“Look at the transformation that has taken place because of the internet. How much money was invested in that research? But look at the effect, the way it has changed everything. We need to understand the function of the university and to believe that our universities can also be directed along that line. It takes all of us, not just those who are in the system alone, it takes everybody to realise that universities should not be located just because you want a university in a community. Universities are much more than just physical entities in a community.”
He said the NUC, under Professor Abubakar Rasheed, is adopting a revitalisation approach that will ensure that the Nigerian University System (NUS) makes efforts towards addressing the country’s subsisting developmental challenges.
Faborode, who is also the former Secretary General of the Committee of Vice-Chancellors Nigeria (CVC), said the university system is already being strengthened to be able to serve the society and the nation better through the composition of the Strategy Advisory Committee (STRADVCOM), chaired by Professor Peter Okebukola.
“The committee was inuagurated on January 22, 2018 to serve in advisory capacity to the executive secretary and NUC in leading the NUS to support the national development goal of attaining a productive, self- sustaining and competitive knowledge economy through charting Nigeria’s readiness for 2050 when our population would have risen to almost 400 million.”
According to him, some of the issues the committee considered included feeding the large population, providing good health, planing for an unforeseen pandemic, clothing, providing housing infrastructure for the teeming population, harnessing technologies and be part of technology emergence, innovation and ordered development and drive towards coping with climate change, all in sustainable ways.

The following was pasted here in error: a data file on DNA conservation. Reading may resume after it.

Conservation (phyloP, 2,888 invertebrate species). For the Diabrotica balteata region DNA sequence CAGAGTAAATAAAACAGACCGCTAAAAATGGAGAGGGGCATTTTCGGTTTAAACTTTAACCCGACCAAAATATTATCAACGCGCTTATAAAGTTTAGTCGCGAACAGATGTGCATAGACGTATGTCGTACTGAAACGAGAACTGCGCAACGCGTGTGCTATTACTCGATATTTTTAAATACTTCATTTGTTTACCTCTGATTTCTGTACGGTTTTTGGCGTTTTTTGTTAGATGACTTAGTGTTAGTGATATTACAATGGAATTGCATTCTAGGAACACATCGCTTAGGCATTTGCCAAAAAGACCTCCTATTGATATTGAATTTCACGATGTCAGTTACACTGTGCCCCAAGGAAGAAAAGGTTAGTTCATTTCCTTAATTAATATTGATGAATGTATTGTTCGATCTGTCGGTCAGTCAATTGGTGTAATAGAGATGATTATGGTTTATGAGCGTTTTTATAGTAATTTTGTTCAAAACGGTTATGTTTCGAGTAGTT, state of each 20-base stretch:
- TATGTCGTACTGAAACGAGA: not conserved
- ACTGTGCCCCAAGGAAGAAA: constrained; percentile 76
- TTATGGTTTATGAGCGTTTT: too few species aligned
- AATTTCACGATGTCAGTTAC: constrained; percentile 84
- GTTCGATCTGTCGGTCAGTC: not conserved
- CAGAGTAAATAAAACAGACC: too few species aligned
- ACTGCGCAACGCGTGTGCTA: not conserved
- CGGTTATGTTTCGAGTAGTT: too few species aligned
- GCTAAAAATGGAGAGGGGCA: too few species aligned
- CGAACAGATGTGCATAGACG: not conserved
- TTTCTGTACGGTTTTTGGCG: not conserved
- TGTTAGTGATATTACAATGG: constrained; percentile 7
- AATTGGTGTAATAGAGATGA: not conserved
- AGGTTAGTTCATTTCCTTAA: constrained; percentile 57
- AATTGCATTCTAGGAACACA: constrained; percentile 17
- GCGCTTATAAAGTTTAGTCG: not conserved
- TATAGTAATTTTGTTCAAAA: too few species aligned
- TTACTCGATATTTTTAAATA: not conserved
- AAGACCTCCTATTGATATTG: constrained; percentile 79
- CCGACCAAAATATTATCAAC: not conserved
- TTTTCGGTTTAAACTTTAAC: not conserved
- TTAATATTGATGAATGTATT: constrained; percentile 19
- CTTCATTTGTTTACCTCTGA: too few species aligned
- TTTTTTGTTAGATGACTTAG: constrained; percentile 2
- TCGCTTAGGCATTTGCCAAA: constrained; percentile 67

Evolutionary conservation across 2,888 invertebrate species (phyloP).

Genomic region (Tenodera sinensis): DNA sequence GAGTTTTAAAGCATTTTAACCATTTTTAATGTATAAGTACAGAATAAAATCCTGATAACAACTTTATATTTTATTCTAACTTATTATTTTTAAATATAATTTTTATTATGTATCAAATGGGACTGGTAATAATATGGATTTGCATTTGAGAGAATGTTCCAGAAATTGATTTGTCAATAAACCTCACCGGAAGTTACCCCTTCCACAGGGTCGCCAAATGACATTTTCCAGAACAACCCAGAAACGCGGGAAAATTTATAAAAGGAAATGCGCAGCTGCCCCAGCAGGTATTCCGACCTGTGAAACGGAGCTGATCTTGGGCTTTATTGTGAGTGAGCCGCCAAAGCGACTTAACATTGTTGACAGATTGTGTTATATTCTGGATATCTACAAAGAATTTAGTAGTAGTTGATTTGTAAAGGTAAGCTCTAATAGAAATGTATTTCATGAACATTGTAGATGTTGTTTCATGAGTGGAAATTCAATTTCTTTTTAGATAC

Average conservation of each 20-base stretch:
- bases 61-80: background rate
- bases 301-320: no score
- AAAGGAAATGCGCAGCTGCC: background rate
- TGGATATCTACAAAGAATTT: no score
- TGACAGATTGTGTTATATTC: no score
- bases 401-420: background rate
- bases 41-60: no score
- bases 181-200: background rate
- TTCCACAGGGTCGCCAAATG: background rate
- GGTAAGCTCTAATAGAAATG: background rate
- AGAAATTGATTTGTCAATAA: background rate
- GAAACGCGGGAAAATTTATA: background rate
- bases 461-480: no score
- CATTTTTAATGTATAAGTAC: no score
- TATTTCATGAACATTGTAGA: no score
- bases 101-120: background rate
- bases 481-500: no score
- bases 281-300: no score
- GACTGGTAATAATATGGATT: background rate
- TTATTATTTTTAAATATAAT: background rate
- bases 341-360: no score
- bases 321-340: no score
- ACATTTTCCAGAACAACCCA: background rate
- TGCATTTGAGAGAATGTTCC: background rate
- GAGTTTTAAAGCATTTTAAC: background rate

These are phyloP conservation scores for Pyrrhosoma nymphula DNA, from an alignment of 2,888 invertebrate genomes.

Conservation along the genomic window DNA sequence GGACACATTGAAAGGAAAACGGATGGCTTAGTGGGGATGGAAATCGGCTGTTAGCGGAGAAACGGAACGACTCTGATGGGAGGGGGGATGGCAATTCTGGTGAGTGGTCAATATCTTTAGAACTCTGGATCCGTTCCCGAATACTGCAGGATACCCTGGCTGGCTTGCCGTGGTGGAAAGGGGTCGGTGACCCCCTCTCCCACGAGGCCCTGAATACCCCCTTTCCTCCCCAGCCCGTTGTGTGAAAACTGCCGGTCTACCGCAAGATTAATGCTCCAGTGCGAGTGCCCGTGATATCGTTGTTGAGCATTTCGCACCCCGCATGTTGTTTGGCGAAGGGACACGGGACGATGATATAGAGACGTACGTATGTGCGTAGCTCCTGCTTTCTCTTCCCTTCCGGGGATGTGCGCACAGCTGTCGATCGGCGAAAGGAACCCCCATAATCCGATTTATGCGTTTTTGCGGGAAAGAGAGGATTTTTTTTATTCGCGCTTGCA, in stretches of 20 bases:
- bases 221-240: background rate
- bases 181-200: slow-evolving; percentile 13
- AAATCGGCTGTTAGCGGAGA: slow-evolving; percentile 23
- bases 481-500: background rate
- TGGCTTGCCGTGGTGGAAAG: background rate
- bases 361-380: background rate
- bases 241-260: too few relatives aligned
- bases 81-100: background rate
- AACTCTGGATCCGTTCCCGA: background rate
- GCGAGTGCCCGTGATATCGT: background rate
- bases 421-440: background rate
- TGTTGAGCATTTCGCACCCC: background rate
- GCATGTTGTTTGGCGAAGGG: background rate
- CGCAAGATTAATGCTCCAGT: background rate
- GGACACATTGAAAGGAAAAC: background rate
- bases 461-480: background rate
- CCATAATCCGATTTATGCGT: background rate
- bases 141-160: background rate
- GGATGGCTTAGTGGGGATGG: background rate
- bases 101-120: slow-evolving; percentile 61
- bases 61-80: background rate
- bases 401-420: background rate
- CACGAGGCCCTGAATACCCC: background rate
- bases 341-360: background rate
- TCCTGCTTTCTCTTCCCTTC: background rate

“How do we ensure we have a happy people? Serious nations plan ahead for these things. You must anticipate and proactively apprehend the future, lest you are overwhelmed by calamities far worst than what we are experiencing now.”
The don said about five universities that have requisite expertise in each area, were assigned to think out of the box and make projections, adding that they decided to get the whole university system involed.
“The submissions from each group was synthesised and subjected to series of serious peer reviews. The response was very impressive and inspiring,” Faborode said, while expressing hope that by mid 2021, the output should have been finalised so that a university system-led 2050 plan or blueprint for Nigeria’s prosperity would have been available.
He expressed hope that the steps taken by the universities will be applauded and strengthened by government, saying, “it will interest you to know that the federal government through the Ministry of Finance and National Planning has now set up a commiittee to develop the next medium-term plan 2021-2030, as well as a 2050 plan for Nigeria.
“We have shared the NUS situation analysis with them and hope to synergize with them to produce the national plan. Of course you know that a plan is only good and effective to the extent of its pragmatic implementation. We must therefore involve the university system in guiding the implementation process and have rigorous monitoring and evaluation framework in place to assure success.”
He stressed the need for nations to utilise their universities for their knowledge-based development, as the reverse is the case with Nigeria.
“The state governments are most guilty of only glorifying ownership of university. This must change from now on.”